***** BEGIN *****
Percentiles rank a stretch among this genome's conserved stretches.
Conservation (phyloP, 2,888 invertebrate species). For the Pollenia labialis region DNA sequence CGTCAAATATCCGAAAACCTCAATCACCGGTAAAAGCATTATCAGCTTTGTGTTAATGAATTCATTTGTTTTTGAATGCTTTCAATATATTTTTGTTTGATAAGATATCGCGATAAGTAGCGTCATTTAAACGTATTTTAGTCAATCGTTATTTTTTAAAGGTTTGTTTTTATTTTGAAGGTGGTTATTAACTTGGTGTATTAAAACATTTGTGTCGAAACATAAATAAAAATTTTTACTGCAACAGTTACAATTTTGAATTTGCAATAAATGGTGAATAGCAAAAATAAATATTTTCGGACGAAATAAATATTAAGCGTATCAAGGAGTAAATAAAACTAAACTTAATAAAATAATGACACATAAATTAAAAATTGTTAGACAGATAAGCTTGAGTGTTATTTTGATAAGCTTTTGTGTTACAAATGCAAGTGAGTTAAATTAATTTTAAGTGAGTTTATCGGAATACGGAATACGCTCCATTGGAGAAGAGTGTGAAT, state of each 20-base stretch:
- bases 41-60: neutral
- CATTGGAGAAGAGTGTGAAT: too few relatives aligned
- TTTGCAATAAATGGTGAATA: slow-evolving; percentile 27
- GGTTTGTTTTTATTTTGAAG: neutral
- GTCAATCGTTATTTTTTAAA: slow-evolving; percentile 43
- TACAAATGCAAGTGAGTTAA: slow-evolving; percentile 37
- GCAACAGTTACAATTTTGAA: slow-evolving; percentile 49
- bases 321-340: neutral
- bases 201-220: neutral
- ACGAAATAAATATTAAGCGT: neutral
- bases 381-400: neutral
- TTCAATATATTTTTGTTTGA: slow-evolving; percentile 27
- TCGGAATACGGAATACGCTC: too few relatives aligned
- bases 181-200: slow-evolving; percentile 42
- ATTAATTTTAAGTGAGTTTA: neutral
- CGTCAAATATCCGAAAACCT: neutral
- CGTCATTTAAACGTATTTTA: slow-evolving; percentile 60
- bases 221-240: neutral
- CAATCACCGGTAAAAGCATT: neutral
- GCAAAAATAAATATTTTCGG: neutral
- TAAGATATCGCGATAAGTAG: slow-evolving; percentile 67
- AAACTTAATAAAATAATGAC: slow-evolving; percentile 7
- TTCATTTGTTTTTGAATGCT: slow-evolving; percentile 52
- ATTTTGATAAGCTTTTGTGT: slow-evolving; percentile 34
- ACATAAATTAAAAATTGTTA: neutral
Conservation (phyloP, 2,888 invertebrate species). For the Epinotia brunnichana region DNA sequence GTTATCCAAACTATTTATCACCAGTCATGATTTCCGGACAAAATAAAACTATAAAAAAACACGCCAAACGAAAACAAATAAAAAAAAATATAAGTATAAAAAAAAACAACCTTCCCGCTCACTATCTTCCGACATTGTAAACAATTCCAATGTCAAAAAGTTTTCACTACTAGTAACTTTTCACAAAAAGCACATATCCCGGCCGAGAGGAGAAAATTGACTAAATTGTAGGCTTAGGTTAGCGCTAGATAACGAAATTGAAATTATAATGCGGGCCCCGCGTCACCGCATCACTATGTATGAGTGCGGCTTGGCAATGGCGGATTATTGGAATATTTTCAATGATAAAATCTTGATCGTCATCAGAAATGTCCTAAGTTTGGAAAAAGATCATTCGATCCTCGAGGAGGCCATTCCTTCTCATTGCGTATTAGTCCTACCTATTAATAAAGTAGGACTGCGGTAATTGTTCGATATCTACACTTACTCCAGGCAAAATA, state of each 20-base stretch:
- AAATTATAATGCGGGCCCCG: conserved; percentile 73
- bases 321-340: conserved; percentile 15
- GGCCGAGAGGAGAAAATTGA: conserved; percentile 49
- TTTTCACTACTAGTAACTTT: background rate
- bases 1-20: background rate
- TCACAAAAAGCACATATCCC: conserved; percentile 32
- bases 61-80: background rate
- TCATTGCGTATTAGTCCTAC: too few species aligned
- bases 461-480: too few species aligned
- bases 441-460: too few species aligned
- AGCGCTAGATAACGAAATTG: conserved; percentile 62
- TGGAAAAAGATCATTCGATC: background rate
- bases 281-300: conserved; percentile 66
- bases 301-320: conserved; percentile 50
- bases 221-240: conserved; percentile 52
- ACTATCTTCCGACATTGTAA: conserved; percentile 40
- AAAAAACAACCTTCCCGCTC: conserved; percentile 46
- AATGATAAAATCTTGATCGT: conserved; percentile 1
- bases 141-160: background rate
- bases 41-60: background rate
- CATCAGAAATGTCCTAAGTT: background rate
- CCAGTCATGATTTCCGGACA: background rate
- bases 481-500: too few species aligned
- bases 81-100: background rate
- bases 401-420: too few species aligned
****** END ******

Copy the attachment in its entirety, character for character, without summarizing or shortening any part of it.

Percentiles rank a stretch among this genome's conserved stretches.
Conservation (phyloP, 2,888 invertebrate species). For the Pollenia labialis region DNA sequence CGTCAAATATCCGAAAACCTCAATCACCGGTAAAAGCATTATCAGCTTTGTGTTAATGAATTCATTTGTTTTTGAATGCTTTCAATATATTTTTGTTTGATAAGATATCGCGATAAGTAGCGTCATTTAAACGTATTTTAGTCAATCGTTATTTTTTAAAGGTTTGTTTTTATTTTGAAGGTGGTTATTAACTTGGTGTATTAAAACATTTGTGTCGAAACATAAATAAAAATTTTTACTGCAACAGTTACAATTTTGAATTTGCAATAAATGGTGAATAGCAAAAATAAATATTTTCGGACGAAATAAATATTAAGCGTATCAAGGAGTAAATAAAACTAAACTTAATAAAATAATGACACATAAATTAAAAATTGTTAGACAGATAAGCTTGAGTGTTATTTTGATAAGCTTTTGTGTTACAAATGCAAGTGAGTTAAATTAATTTTAAGTGAGTTTATCGGAATACGGAATACGCTCCATTGGAGAAGAGTGTGAAT, state of each 20-base stretch:
- bases 41-60: neutral
- CATTGGAGAAGAGTGTGAAT: too few relatives aligned
- TTTGCAATAAATGGTGAATA: slow-evolving; percentile 27
- GGTTTGTTTTTATTTTGAAG: neutral
- GTCAATCGTTATTTTTTAAA: slow-evolving; percentile 43
- TACAAATGCAAGTGAGTTAA: slow-evolving; percentile 37
- GCAACAGTTACAATTTTGAA: slow-evolving; percentile 49
- bases 321-340: neutral
- bases 201-220: neutral
- ACGAAATAAATATTAAGCGT: neutral
- bases 381-400: neutral
- TTCAATATATTTTTGTTTGA: slow-evolving; percentile 27
- TCGGAATACGGAATACGCTC: too few relatives aligned
- bases 181-200: slow-evolving; percentile 42
- ATTAATTTTAAGTGAGTTTA: neutral
- CGTCAAATATCCGAAAACCT: neutral
- CGTCATTTAAACGTATTTTA: slow-evolving; percentile 60
- bases 221-240: neutral
- CAATCACCGGTAAAAGCATT: neutral
- GCAAAAATAAATATTTTCGG: neutral
- TAAGATATCGCGATAAGTAG: slow-evolving; percentile 67
- AAACTTAATAAAATAATGAC: slow-evolving; percentile 7
- TTCATTTGTTTTTGAATGCT: slow-evolving; percentile 52
- ATTTTGATAAGCTTTTGTGT: slow-evolving; percentile 34
- ACATAAATTAAAAATTGTTA: neutral
Conservation (phyloP, 2,888 invertebrate species). For the Epinotia brunnichana region DNA sequence GTTATCCAAACTATTTATCACCAGTCATGATTTCCGGACAAAATAAAACTATAAAAAAACACGCCAAACGAAAACAAATAAAAAAAAATATAAGTATAAAAAAAAACAACCTTCCCGCTCACTATCTTCCGACATTGTAAACAATTCCAATGTCAAAAAGTTTTCACTACTAGTAACTTTTCACAAAAAGCACATATCCCGGCCGAGAGGAGAAAATTGACTAAATTGTAGGCTTAGGTTAGCGCTAGATAACGAAATTGAAATTATAATGCGGGCCCCGCGTCACCGCATCACTATGTATGAGTGCGGCTTGGCAATGGCGGATTATTGGAATATTTTCAATGATAAAATCTTGATCGTCATCAGAAATGTCCTAAGTTTGGAAAAAGATCATTCGATCCTCGAGGAGGCCATTCCTTCTCATTGCGTATTAGTCCTACCTATTAATAAAGTAGGACTGCGGTAATTGTTCGATATCTACACTTACTCCAGGCAAAATA, state of each 20-base stretch:
- AAATTATAATGCGGGCCCCG: conserved; percentile 73
- bases 321-340: conserved; percentile 15
- GGCCGAGAGGAGAAAATTGA: conserved; percentile 49
- TTTTCACTACTAGTAACTTT: background rate
- bases 1-20: background rate
- TCACAAAAAGCACATATCCC: conserved; percentile 32
- bases 61-80: background rate
- TCATTGCGTATTAGTCCTAC: too few species aligned
- bases 461-480: too few species aligned
- bases 441-460: too few species aligned
- AGCGCTAGATAACGAAATTG: conserved; percentile 62
- TGGAAAAAGATCATTCGATC: background rate
- bases 281-300: conserved; percentile 66
- bases 301-320: conserved; percentile 50
- bases 221-240: conserved; percentile 52
- ACTATCTTCCGACATTGTAA: conserved; percentile 40
- AAAAAACAACCTTCCCGCTC: conserved; percentile 46
- AATGATAAAATCTTGATCGT: conserved; percentile 1
- bases 141-160: background rate
- bases 41-60: background rate
- CATCAGAAATGTCCTAAGTT: background rate
- CCAGTCATGATTTCCGGACA: background rate
- bases 481-500: too few species aligned
- bases 81-100: background rate
- bases 401-420: too few species aligned